The Seal of Columbia University is the most official symbol of the university since it carries legal weight. It's used by the trustees to place their official approval or stamp on something, e.g. it figures prominently on your diplomas.
Use of the Seal around campus
You can find the seal in a number of places around campus. A large seal is embedded in the floor of Low Library at the entrance of the Rotunda, and a detailed wood carving of the seal is above to the door to PrezBo's office. The seal can be seen above the stage of the Earl Hall auditorium. Three versions of the seal can be seen above the entrance of Butler Library. Directly above the door is an image of the seal. To the left is a seal with the inscription "Colegii Reg" - King's College. To the right is the same seal with the inscription Universitas Status - State University, making reference to Columbia's brief tenure in the 1780's as New York's flagship public school. Inside Butler you can find the seal on the third floor, plastered into the ceiling above the circulation desk with a chandelier hanging from it. A set of three seals similar to those above Butler's door are carved above the doors of Hamilton Hall. Additionally, any official documents from the Registrar, such as transcripts, have a heat sensitive image of the seal on it, serving as the legal signature of a university official. A nod to the seal is incorporated into the back of Alma Mater's chair. Most curiously, you can find the central image of the seal on the 116th Street subway station platform walls.
Until 2004, the seal, rather than the crown, was the university's logo on the Columbia Website. Traces of this usage can be seen on older web pages, such as Courseworks. Since then Columbia has used the crown on the home page. It is possible that the University is consciously asserting greater control over where the seal is used since it carries legal weight.
The seal was designed by President Samuel Johnson and approved by the Governors of King's College on June 3, 1755. According to Johnson's original description, the college is represented by a lady sitting on a throne, with several children (her pupils) at her knees. Beneath them is a reference to 1 Peter 2.1-2, expressing the way in which the children should recieve instruction: "laying aside all malice and guile and as new-born babes, desire the sincere milk of the Word, that ye may grow thereby." The lady has her left hand on one child and holds open a bible in her right hand, and the words LOGIA ZONTA, an allusion to St. Stephen's words in Acts 7:38 meaning roughly "the Living Word" (or in Johnson's time the "Lively Oracles") are written in Greek. The hebrew Tetragrammaton, YHVW (Jehovah), appears within a radiant triangle. The school's motto "In Lumine Tuo Videbimus Lumen", meaning "In thy light we shall see light" Psalms 36:9, arcs across the top. Out of the ladies mouth is a label with the words "Auri Al", "God is my Light", alluding to Psalms 27:1 ("The Lord is my light and my salvation"). In the background is a rising sun, alluding to Malachi 4:2, a prophecy of Christ that "The Sun of Righteousness shall arise with healing in his wings." Lastly, all this is surrounded by the latin text Sigillum Collegii Columbia Novi Eboraci, "Seal of Columbia College, New York."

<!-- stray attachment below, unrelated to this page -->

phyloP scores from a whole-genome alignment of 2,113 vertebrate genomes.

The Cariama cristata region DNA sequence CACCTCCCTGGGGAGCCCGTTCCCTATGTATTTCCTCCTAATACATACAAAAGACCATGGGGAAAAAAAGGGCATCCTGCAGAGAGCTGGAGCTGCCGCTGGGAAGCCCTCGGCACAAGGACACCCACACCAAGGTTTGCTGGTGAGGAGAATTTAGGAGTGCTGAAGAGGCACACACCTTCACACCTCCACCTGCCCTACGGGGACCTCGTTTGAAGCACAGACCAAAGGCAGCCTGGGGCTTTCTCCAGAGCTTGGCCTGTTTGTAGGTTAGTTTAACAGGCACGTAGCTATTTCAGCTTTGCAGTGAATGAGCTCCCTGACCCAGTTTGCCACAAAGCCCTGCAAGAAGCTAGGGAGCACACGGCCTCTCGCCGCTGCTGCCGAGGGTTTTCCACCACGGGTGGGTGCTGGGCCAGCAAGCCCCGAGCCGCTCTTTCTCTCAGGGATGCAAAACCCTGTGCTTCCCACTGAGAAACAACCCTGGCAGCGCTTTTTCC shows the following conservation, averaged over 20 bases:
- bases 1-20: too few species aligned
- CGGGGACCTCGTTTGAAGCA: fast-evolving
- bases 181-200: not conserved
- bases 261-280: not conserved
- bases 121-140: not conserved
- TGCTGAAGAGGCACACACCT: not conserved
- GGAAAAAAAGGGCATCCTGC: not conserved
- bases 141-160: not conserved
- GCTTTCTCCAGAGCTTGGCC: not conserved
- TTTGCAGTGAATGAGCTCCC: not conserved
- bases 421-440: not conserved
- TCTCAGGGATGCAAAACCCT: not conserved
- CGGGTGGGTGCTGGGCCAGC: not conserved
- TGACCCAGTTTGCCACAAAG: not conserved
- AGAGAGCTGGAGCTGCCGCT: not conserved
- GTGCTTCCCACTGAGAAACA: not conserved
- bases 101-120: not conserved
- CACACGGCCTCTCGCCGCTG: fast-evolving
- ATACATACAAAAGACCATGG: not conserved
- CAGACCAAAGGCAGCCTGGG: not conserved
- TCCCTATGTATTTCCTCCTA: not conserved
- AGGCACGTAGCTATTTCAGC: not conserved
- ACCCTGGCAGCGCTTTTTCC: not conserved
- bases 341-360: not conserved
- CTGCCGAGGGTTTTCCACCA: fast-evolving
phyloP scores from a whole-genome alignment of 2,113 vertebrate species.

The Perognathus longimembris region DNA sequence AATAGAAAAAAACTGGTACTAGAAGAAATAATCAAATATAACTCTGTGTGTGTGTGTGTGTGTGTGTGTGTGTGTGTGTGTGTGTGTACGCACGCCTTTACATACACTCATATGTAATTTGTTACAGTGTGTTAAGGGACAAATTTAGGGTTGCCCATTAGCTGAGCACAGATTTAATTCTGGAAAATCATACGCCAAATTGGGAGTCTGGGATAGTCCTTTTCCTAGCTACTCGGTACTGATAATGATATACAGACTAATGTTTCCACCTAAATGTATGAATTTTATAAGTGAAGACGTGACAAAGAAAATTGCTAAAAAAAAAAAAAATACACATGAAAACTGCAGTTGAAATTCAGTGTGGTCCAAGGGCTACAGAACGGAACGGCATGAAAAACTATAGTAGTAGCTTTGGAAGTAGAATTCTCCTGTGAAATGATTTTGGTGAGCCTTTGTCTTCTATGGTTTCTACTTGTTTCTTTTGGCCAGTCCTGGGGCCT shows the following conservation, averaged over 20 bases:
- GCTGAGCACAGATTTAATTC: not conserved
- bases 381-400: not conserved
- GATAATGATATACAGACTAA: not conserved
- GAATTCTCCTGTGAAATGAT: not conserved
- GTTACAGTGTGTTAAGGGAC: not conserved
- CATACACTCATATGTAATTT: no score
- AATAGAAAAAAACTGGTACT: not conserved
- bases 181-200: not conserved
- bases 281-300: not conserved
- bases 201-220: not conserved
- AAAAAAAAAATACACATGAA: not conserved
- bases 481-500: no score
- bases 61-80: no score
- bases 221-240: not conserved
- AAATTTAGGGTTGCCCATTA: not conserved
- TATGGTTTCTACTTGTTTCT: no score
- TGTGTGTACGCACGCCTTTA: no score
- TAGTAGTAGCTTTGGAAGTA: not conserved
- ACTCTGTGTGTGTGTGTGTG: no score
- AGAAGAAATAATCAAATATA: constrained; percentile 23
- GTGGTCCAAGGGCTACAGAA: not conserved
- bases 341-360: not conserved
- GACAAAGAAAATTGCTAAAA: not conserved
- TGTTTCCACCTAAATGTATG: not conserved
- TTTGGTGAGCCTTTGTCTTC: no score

The College of Physicians and Surgeons Seal
- ↑ Shortly after this, someone executed the design and presented a seal to the college. Somehow this seal wound up in the hands of a gentlemen from upstate New York a century later. A rather amusing exchange of letters occurred between him and an obstinate John B. Pine over the course of a few years in the first decade of the 1900s as the two haggled over the price to be paid by the University for the artifact. The exchanged letters/telegrams can be found in the University Archive's subject folder on the Seal. Pine would go on to write a brief article on the original seal in the Alumni News of May 1914. See also "New Quarters for Columbiana", Columbia Alumni News, Pgs. 928-929, 12 May 1916.
- ↑ Columbia University Archives, Historical Subject Files, Series XXI Symbols, Box 255, Folder 2.
- ↑ History Unwrapped – June 2005 (American Vision- A Biblical Worldview Ministry)
- ↑ Resolutions Passed by the Trustees of Columbia College 1820-1868, pgs 133-134, 162-165